Advanced scientific tools like high-powered telescopes and DNA sequencing systems have provided researchers with a tsunami of data to interpret. Well, many large computers are actually doing much of the analysis of those data, making scientific instruments and computing systems as strongly linked as ever before.
A New York Times story, which is definitely worth reading, provides some examples of how software and computing power are helping researchers do more their work in the virtual world and investigate huge amounts of data. Here are a few of the technologies that the story covers:
- Katy Börner, a computer scientist at Indiana University, explained the concept of a "macroscope," which is a new type of computer-based scientific instrument that combines a physical presence with customizable software that can be tweaked to address different research problems.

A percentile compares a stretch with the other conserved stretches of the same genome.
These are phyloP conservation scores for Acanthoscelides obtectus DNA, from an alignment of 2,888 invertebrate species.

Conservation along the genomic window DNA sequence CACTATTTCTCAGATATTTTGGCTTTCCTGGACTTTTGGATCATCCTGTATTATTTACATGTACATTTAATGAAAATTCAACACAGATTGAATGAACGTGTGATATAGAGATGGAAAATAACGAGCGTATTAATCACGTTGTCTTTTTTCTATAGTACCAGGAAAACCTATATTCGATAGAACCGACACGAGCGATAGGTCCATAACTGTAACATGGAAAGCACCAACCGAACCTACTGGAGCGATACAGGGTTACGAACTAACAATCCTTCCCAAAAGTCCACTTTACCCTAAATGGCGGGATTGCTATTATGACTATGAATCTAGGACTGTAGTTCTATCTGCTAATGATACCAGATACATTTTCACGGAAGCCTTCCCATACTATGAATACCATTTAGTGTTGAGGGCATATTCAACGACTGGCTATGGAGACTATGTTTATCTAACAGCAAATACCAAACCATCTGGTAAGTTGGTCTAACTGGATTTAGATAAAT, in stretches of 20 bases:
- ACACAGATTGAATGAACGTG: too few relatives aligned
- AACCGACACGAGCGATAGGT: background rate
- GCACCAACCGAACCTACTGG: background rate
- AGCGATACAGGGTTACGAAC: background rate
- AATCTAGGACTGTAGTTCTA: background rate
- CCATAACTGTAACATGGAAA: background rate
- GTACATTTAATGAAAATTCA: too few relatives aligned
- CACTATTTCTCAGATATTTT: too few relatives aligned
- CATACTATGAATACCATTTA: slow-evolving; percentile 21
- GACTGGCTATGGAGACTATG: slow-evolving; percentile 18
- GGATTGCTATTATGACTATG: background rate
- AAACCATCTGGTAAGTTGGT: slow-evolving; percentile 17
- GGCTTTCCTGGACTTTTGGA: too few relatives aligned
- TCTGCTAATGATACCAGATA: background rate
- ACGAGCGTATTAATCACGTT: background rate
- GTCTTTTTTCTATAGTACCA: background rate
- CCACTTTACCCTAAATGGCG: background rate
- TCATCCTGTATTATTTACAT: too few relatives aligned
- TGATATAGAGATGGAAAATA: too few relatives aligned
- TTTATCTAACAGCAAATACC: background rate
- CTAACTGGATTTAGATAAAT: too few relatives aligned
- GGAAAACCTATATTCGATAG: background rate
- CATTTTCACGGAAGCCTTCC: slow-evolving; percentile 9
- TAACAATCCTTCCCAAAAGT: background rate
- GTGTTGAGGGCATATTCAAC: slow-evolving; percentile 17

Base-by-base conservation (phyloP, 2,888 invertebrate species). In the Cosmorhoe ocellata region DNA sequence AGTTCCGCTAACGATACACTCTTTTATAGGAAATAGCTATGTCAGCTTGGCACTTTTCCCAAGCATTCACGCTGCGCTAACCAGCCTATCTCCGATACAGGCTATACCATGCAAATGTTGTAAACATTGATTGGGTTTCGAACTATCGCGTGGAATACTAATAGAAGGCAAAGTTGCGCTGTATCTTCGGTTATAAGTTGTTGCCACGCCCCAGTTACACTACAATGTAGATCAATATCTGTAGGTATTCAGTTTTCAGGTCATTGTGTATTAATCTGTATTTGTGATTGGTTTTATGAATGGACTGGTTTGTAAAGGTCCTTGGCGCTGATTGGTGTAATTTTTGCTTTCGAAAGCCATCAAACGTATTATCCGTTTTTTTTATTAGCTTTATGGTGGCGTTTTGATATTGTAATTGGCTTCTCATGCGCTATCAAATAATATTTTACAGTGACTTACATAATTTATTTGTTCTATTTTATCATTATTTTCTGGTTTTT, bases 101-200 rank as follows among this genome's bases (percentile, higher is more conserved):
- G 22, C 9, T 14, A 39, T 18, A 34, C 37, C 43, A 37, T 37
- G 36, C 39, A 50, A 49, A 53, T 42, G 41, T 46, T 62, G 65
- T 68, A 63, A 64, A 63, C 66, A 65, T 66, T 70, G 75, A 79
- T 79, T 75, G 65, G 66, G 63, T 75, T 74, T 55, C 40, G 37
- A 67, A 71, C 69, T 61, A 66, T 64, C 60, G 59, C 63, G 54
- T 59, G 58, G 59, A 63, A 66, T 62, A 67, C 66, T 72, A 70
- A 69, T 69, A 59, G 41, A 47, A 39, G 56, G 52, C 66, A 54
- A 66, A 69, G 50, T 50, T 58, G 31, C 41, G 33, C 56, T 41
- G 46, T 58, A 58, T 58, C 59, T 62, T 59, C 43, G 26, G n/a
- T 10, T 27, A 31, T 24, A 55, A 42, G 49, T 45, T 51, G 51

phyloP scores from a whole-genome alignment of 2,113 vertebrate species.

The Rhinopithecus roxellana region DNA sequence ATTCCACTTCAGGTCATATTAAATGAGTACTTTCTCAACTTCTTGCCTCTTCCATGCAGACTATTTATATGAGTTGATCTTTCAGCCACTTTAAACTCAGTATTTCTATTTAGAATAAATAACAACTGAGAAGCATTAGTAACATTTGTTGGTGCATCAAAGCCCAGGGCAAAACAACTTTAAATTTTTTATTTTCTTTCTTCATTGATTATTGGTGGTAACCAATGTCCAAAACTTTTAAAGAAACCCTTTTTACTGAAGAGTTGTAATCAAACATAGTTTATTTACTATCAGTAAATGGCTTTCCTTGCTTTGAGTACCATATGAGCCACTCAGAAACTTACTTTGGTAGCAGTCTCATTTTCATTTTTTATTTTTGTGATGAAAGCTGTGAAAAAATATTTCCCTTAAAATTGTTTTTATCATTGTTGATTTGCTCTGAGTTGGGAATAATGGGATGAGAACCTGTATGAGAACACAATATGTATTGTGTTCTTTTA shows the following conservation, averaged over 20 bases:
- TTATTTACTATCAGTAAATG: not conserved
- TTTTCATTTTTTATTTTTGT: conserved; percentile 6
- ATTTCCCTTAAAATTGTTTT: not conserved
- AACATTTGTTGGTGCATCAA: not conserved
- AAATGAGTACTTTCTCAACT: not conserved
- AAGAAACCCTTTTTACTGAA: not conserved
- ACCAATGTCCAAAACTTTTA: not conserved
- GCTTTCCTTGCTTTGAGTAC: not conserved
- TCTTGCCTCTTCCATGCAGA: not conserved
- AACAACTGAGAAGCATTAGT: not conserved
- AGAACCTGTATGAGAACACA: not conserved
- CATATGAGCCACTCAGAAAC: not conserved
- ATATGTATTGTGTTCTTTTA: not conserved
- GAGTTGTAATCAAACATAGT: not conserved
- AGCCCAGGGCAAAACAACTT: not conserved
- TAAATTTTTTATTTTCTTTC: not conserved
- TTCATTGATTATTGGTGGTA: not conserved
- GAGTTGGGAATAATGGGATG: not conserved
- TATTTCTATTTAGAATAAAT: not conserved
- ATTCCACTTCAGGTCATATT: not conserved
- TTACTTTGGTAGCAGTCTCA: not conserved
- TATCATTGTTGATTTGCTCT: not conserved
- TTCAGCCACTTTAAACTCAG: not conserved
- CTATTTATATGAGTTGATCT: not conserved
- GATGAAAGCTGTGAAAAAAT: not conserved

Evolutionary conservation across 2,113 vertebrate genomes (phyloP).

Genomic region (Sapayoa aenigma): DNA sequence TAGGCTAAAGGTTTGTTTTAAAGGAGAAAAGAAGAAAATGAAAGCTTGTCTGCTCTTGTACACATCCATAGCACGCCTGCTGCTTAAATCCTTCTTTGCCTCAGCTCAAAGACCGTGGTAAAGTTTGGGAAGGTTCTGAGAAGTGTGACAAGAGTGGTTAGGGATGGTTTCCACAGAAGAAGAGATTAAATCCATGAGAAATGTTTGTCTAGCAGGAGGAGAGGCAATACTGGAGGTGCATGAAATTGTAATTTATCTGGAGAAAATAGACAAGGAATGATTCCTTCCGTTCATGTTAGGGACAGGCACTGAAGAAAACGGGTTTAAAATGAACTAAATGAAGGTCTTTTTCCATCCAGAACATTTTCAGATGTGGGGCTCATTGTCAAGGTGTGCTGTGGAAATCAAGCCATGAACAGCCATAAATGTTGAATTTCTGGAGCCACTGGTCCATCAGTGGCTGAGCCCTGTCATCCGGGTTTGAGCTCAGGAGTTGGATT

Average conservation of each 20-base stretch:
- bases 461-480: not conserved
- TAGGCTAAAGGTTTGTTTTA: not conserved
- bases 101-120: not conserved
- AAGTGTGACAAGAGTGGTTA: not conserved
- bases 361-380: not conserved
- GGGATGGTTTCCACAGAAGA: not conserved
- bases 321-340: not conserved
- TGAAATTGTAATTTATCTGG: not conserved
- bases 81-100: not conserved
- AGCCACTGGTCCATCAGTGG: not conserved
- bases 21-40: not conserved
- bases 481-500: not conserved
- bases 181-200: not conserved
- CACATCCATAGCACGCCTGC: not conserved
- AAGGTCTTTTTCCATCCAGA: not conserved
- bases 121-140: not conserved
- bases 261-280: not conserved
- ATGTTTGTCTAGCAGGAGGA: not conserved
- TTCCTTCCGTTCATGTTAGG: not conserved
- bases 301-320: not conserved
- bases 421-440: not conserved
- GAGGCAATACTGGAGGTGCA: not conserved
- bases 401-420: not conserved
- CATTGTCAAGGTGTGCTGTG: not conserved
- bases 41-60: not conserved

- There's a nice description of what is known as "Scalable Adaptive Graphics Environment," an operating system of sorts for visual information. The software is used in a lab at Saudi Arabia's King Abdullah University of Science and Technology, which shares high-resolution images and research over the Internet with collaborators in the United States.
- A research group at the University of California, San Diego--known as the California Institute for Telecommunications and Information Technology, or Calit2--is developing mobile systems called OptiPortables, which are portable systems that provide multiple LCD screens that can display research data. The systems, which build on previous efforts to help visual information keep apace with ever-increasing computing capacity, can be set up quickly and help researchers operate in remote areas.
"The profound thing is that today all scientific instruments have computing intelligence inside, and that's a huge change," Larry Smarr, an astrophysicist at Calit2, told the Times.